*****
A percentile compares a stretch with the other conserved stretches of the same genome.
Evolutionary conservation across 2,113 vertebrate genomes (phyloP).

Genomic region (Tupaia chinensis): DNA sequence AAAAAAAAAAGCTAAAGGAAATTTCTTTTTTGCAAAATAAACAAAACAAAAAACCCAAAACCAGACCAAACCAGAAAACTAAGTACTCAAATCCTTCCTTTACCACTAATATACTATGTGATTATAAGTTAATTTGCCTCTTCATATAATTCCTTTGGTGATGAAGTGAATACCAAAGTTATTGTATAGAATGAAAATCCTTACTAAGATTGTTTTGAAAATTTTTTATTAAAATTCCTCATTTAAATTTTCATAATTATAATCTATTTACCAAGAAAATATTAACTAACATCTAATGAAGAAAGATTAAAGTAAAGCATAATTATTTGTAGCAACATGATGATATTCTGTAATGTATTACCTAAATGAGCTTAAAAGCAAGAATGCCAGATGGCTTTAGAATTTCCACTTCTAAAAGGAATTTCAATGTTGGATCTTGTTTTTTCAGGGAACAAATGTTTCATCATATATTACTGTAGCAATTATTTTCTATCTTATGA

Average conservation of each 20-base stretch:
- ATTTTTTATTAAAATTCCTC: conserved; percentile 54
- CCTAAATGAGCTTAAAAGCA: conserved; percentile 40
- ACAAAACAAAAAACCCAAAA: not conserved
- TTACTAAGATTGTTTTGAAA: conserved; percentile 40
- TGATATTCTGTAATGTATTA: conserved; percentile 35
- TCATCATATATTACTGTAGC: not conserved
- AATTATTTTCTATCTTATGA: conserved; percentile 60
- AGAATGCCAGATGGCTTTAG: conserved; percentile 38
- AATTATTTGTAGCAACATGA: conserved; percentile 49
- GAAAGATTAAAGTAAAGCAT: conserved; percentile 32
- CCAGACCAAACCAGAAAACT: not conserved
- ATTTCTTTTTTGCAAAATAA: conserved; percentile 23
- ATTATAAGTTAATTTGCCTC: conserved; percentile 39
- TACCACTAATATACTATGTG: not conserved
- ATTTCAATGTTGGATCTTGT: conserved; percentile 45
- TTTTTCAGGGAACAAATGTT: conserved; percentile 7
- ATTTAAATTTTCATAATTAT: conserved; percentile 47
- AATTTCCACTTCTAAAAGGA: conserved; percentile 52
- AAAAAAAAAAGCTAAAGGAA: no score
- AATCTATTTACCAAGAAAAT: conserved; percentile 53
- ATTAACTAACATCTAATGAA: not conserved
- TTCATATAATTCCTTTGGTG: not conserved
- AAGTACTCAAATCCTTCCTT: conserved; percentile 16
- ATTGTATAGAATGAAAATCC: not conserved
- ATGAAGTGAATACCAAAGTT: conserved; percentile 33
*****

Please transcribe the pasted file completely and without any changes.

A percentile compares a stretch with the other conserved stretches of the same genome.
Evolutionary conservation across 2,113 vertebrate genomes (phyloP).

Genomic region (Tupaia chinensis): DNA sequence AAAAAAAAAAGCTAAAGGAAATTTCTTTTTTGCAAAATAAACAAAACAAAAAACCCAAAACCAGACCAAACCAGAAAACTAAGTACTCAAATCCTTCCTTTACCACTAATATACTATGTGATTATAAGTTAATTTGCCTCTTCATATAATTCCTTTGGTGATGAAGTGAATACCAAAGTTATTGTATAGAATGAAAATCCTTACTAAGATTGTTTTGAAAATTTTTTATTAAAATTCCTCATTTAAATTTTCATAATTATAATCTATTTACCAAGAAAATATTAACTAACATCTAATGAAGAAAGATTAAAGTAAAGCATAATTATTTGTAGCAACATGATGATATTCTGTAATGTATTACCTAAATGAGCTTAAAAGCAAGAATGCCAGATGGCTTTAGAATTTCCACTTCTAAAAGGAATTTCAATGTTGGATCTTGTTTTTTCAGGGAACAAATGTTTCATCATATATTACTGTAGCAATTATTTTCTATCTTATGA

Average conservation of each 20-base stretch:
- ATTTTTTATTAAAATTCCTC: conserved; percentile 54
- CCTAAATGAGCTTAAAAGCA: conserved; percentile 40
- ACAAAACAAAAAACCCAAAA: not conserved
- TTACTAAGATTGTTTTGAAA: conserved; percentile 40
- TGATATTCTGTAATGTATTA: conserved; percentile 35
- TCATCATATATTACTGTAGC: not conserved
- AATTATTTTCTATCTTATGA: conserved; percentile 60
- AGAATGCCAGATGGCTTTAG: conserved; percentile 38
- AATTATTTGTAGCAACATGA: conserved; percentile 49
- GAAAGATTAAAGTAAAGCAT: conserved; percentile 32
- CCAGACCAAACCAGAAAACT: not conserved
- ATTTCTTTTTTGCAAAATAA: conserved; percentile 23
- ATTATAAGTTAATTTGCCTC: conserved; percentile 39
- TACCACTAATATACTATGTG: not conserved
- ATTTCAATGTTGGATCTTGT: conserved; percentile 45
- TTTTTCAGGGAACAAATGTT: conserved; percentile 7
- ATTTAAATTTTCATAATTAT: conserved; percentile 47
- AATTTCCACTTCTAAAAGGA: conserved; percentile 52
- AAAAAAAAAAGCTAAAGGAA: no score
- AATCTATTTACCAAGAAAAT: conserved; percentile 53
- ATTAACTAACATCTAATGAA: not conserved
- TTCATATAATTCCTTTGGTG: not conserved
- AAGTACTCAAATCCTTCCTT: conserved; percentile 16
- ATTGTATAGAATGAAAATCC: not conserved
- ATGAAGTGAATACCAAAGTT: conserved; percentile 33